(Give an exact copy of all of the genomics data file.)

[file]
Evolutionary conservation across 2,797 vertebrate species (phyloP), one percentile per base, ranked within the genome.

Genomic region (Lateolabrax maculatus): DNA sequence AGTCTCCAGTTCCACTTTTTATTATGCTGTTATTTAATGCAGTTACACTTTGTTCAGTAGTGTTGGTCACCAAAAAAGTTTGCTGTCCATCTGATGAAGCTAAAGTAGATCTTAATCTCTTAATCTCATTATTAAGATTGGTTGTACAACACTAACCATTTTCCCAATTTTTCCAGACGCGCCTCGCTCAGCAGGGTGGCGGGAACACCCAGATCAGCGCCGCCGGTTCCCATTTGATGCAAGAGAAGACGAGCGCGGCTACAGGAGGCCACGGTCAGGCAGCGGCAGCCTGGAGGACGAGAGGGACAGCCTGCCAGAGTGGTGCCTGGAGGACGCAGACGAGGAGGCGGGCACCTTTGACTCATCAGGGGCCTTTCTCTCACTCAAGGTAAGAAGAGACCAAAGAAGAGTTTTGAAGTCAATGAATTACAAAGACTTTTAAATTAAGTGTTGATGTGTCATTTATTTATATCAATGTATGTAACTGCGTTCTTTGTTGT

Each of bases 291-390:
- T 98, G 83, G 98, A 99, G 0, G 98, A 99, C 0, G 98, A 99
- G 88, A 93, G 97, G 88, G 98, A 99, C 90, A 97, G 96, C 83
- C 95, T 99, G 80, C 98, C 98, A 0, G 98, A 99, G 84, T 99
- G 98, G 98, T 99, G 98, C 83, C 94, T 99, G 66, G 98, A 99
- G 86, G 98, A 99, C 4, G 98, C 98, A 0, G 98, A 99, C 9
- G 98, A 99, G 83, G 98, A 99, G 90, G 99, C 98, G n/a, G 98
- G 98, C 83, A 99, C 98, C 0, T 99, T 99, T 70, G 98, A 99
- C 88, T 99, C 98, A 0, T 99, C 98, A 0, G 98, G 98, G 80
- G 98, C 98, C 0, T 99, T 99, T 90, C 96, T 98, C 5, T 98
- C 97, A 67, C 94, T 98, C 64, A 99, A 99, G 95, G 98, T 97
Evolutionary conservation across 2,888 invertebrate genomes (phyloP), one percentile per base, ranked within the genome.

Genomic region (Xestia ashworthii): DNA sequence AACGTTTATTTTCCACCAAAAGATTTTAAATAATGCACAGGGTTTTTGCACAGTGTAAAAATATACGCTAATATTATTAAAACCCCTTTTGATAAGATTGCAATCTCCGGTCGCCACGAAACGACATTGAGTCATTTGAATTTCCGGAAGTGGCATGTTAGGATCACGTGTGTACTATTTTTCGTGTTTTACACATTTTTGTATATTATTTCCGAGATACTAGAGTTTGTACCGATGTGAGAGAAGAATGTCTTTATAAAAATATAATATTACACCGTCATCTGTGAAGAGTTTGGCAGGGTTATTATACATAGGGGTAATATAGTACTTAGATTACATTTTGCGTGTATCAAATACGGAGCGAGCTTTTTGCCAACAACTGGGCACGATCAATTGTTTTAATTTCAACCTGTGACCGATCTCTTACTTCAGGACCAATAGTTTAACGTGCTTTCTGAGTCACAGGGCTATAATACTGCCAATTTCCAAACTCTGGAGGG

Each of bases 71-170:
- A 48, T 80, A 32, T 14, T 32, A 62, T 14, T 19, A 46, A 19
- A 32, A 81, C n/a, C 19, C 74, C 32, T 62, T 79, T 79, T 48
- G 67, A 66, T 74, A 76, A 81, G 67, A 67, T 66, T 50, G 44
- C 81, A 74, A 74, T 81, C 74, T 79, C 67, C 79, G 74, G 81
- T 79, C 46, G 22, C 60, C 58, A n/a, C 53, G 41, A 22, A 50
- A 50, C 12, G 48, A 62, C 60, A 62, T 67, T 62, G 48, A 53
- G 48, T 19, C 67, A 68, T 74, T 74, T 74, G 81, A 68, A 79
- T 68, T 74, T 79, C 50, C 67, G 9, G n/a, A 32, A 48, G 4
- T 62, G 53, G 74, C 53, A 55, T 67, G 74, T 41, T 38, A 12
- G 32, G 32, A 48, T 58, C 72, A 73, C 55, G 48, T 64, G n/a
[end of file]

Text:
Evolutionary conservation across 2,797 vertebrate species (phyloP), one percentile per base, ranked within the genome.

Genomic region (Lateolabrax maculatus): DNA sequence AGTCTCCAGTTCCACTTTTTATTATGCTGTTATTTAATGCAGTTACACTTTGTTCAGTAGTGTTGGTCACCAAAAAAGTTTGCTGTCCATCTGATGAAGCTAAAGTAGATCTTAATCTCTTAATCTCATTATTAAGATTGGTTGTACAACACTAACCATTTTCCCAATTTTTCCAGACGCGCCTCGCTCAGCAGGGTGGCGGGAACACCCAGATCAGCGCCGCCGGTTCCCATTTGATGCAAGAGAAGACGAGCGCGGCTACAGGAGGCCACGGTCAGGCAGCGGCAGCCTGGAGGACGAGAGGGACAGCCTGCCAGAGTGGTGCCTGGAGGACGCAGACGAGGAGGCGGGCACCTTTGACTCATCAGGGGCCTTTCTCTCACTCAAGGTAAGAAGAGACCAAAGAAGAGTTTTGAAGTCAATGAATTACAAAGACTTTTAAATTAAGTGTTGATGTGTCATTTATTTATATCAATGTATGTAACTGCGTTCTTTGTTGT

Each of bases 291-390:
- T 98, G 83, G 98, A 99, G 0, G 98, A 99, C 0, G 98, A 99
- G 88, A 93, G 97, G 88, G 98, A 99, C 90, A 97, G 96, C 83
- C 95, T 99, G 80, C 98, C 98, A 0, G 98, A 99, G 84, T 99
- G 98, G 98, T 99, G 98, C 83, C 94, T 99, G 66, G 98, A 99
- G 86, G 98, A 99, C 4, G 98, C 98, A 0, G 98, A 99, C 9
- G 98, A 99, G 83, G 98, A 99, G 90, G 99, C 98, G n/a, G 98
- G 98, C 83, A 99, C 98, C 0, T 99, T 99, T 70, G 98, A 99
- C 88, T 99, C 98, A 0, T 99, C 98, A 0, G 98, G 98, G 80
- G 98, C 98, C 0, T 99, T 99, T 90, C 96, T 98, C 5, T 98
- C 97, A 67, C 94, T 98, C 64, A 99, A 99, G 95, G 98, T 97
Evolutionary conservation across 2,888 invertebrate genomes (phyloP), one percentile per base, ranked within the genome.

Genomic region (Xestia ashworthii): DNA sequence AACGTTTATTTTCCACCAAAAGATTTTAAATAATGCACAGGGTTTTTGCACAGTGTAAAAATATACGCTAATATTATTAAAACCCCTTTTGATAAGATTGCAATCTCCGGTCGCCACGAAACGACATTGAGTCATTTGAATTTCCGGAAGTGGCATGTTAGGATCACGTGTGTACTATTTTTCGTGTTTTACACATTTTTGTATATTATTTCCGAGATACTAGAGTTTGTACCGATGTGAGAGAAGAATGTCTTTATAAAAATATAATATTACACCGTCATCTGTGAAGAGTTTGGCAGGGTTATTATACATAGGGGTAATATAGTACTTAGATTACATTTTGCGTGTATCAAATACGGAGCGAGCTTTTTGCCAACAACTGGGCACGATCAATTGTTTTAATTTCAACCTGTGACCGATCTCTTACTTCAGGACCAATAGTTTAACGTGCTTTCTGAGTCACAGGGCTATAATACTGCCAATTTCCAAACTCTGGAGGG

Each of bases 71-170:
- A 48, T 80, A 32, T 14, T 32, A 62, T 14, T 19, A 46, A 19
- A 32, A 81, C n/a, C 19, C 74, C 32, T 62, T 79, T 79, T 48
- G 67, A 66, T 74, A 76, A 81, G 67, A 67, T 66, T 50, G 44
- C 81, A 74, A 74, T 81, C 74, T 79, C 67, C 79, G 74, G 81
- T 79, C 46, G 22, C 60, C 58, A n/a, C 53, G 41, A 22, A 50
- A 50, C 12, G 48, A 62, C 60, A 62, T 67, T 62, G 48, A 53
- G 48, T 19, C 67, A 68, T 74, T 74, T 74, G 81, A 68, A 79
- T 68, T 74, T 79, C 50, C 67, G 9, G n/a, A 32, A 48, G 4
- T 62, G 53, G 74, C 53, A 55, T 67, G 74, T 41, T 38, A 12
- G 32, G 32, A 48, T 58, C 72, A 73, C 55, G 48, T 64, G n/a